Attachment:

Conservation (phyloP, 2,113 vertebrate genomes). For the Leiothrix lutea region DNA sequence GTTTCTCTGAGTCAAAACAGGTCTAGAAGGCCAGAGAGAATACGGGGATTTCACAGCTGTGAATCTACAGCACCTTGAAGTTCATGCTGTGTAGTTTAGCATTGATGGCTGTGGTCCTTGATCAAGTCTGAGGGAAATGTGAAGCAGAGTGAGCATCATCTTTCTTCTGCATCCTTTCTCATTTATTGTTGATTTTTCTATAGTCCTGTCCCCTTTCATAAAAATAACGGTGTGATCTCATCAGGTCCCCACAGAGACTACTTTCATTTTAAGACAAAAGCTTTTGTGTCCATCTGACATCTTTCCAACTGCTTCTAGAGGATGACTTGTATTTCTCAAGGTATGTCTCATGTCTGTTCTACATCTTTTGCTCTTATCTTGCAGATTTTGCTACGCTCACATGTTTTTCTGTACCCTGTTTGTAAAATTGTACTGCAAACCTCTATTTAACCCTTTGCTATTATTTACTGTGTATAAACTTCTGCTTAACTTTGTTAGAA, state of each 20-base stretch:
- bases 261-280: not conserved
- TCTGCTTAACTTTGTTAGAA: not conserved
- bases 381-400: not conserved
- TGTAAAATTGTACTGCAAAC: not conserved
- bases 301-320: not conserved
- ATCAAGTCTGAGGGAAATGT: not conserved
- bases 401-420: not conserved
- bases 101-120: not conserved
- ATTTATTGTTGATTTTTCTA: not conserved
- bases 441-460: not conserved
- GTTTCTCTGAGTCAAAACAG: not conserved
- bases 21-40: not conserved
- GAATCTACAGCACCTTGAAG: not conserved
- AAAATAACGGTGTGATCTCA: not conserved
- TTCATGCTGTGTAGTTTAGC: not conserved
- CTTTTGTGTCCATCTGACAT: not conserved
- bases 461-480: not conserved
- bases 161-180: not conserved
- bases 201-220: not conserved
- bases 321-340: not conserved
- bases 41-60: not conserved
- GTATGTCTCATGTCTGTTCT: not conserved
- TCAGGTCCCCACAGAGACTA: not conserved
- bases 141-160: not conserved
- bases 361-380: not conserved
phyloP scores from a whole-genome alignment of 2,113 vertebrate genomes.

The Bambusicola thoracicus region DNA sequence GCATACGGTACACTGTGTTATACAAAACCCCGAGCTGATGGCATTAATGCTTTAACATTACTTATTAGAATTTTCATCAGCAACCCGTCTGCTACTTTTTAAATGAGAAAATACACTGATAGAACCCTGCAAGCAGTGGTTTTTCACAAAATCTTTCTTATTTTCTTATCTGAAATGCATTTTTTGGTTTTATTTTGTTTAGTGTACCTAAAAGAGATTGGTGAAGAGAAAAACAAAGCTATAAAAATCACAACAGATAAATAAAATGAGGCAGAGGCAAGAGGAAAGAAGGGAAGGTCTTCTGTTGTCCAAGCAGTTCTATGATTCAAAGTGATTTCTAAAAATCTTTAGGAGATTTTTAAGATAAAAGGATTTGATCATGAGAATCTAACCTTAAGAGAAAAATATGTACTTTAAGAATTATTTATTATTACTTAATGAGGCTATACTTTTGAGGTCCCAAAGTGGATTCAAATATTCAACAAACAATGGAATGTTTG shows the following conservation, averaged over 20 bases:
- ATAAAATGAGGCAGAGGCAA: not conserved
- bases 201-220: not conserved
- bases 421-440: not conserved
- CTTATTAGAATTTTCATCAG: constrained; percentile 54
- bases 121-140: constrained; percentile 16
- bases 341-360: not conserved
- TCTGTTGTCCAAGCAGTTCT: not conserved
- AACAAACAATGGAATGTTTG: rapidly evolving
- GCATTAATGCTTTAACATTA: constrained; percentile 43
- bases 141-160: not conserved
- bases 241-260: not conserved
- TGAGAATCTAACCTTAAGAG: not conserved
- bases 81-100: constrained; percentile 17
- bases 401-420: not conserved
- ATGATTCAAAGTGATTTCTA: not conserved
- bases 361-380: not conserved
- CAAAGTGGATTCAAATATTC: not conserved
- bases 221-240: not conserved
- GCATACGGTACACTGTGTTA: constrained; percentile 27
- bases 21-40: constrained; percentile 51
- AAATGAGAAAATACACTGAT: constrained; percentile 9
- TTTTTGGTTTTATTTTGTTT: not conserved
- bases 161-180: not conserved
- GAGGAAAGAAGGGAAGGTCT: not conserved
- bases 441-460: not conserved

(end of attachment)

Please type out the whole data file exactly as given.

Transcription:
Conservation (phyloP, 2,113 vertebrate genomes). For the Leiothrix lutea region DNA sequence GTTTCTCTGAGTCAAAACAGGTCTAGAAGGCCAGAGAGAATACGGGGATTTCACAGCTGTGAATCTACAGCACCTTGAAGTTCATGCTGTGTAGTTTAGCATTGATGGCTGTGGTCCTTGATCAAGTCTGAGGGAAATGTGAAGCAGAGTGAGCATCATCTTTCTTCTGCATCCTTTCTCATTTATTGTTGATTTTTCTATAGTCCTGTCCCCTTTCATAAAAATAACGGTGTGATCTCATCAGGTCCCCACAGAGACTACTTTCATTTTAAGACAAAAGCTTTTGTGTCCATCTGACATCTTTCCAACTGCTTCTAGAGGATGACTTGTATTTCTCAAGGTATGTCTCATGTCTGTTCTACATCTTTTGCTCTTATCTTGCAGATTTTGCTACGCTCACATGTTTTTCTGTACCCTGTTTGTAAAATTGTACTGCAAACCTCTATTTAACCCTTTGCTATTATTTACTGTGTATAAACTTCTGCTTAACTTTGTTAGAA, state of each 20-base stretch:
- bases 261-280: not conserved
- TCTGCTTAACTTTGTTAGAA: not conserved
- bases 381-400: not conserved
- TGTAAAATTGTACTGCAAAC: not conserved
- bases 301-320: not conserved
- ATCAAGTCTGAGGGAAATGT: not conserved
- bases 401-420: not conserved
- bases 101-120: not conserved
- ATTTATTGTTGATTTTTCTA: not conserved
- bases 441-460: not conserved
- GTTTCTCTGAGTCAAAACAG: not conserved
- bases 21-40: not conserved
- GAATCTACAGCACCTTGAAG: not conserved
- AAAATAACGGTGTGATCTCA: not conserved
- TTCATGCTGTGTAGTTTAGC: not conserved
- CTTTTGTGTCCATCTGACAT: not conserved
- bases 461-480: not conserved
- bases 161-180: not conserved
- bases 201-220: not conserved
- bases 321-340: not conserved
- bases 41-60: not conserved
- GTATGTCTCATGTCTGTTCT: not conserved
- TCAGGTCCCCACAGAGACTA: not conserved
- bases 141-160: not conserved
- bases 361-380: not conserved
phyloP scores from a whole-genome alignment of 2,113 vertebrate genomes.

The Bambusicola thoracicus region DNA sequence GCATACGGTACACTGTGTTATACAAAACCCCGAGCTGATGGCATTAATGCTTTAACATTACTTATTAGAATTTTCATCAGCAACCCGTCTGCTACTTTTTAAATGAGAAAATACACTGATAGAACCCTGCAAGCAGTGGTTTTTCACAAAATCTTTCTTATTTTCTTATCTGAAATGCATTTTTTGGTTTTATTTTGTTTAGTGTACCTAAAAGAGATTGGTGAAGAGAAAAACAAAGCTATAAAAATCACAACAGATAAATAAAATGAGGCAGAGGCAAGAGGAAAGAAGGGAAGGTCTTCTGTTGTCCAAGCAGTTCTATGATTCAAAGTGATTTCTAAAAATCTTTAGGAGATTTTTAAGATAAAAGGATTTGATCATGAGAATCTAACCTTAAGAGAAAAATATGTACTTTAAGAATTATTTATTATTACTTAATGAGGCTATACTTTTGAGGTCCCAAAGTGGATTCAAATATTCAACAAACAATGGAATGTTTG shows the following conservation, averaged over 20 bases:
- ATAAAATGAGGCAGAGGCAA: not conserved
- bases 201-220: not conserved
- bases 421-440: not conserved
- CTTATTAGAATTTTCATCAG: constrained; percentile 54
- bases 121-140: constrained; percentile 16
- bases 341-360: not conserved
- TCTGTTGTCCAAGCAGTTCT: not conserved
- AACAAACAATGGAATGTTTG: rapidly evolving
- GCATTAATGCTTTAACATTA: constrained; percentile 43
- bases 141-160: not conserved
- bases 241-260: not conserved
- TGAGAATCTAACCTTAAGAG: not conserved
- bases 81-100: constrained; percentile 17
- bases 401-420: not conserved
- ATGATTCAAAGTGATTTCTA: not conserved
- bases 361-380: not conserved
- CAAAGTGGATTCAAATATTC: not conserved
- bases 221-240: not conserved
- GCATACGGTACACTGTGTTA: constrained; percentile 27
- bases 21-40: constrained; percentile 51
- AAATGAGAAAATACACTGAT: constrained; percentile 9
- TTTTTGGTTTTATTTTGTTT: not conserved
- bases 161-180: not conserved
- GAGGAAAGAAGGGAAGGTCT: not conserved
- bases 441-460: not conserved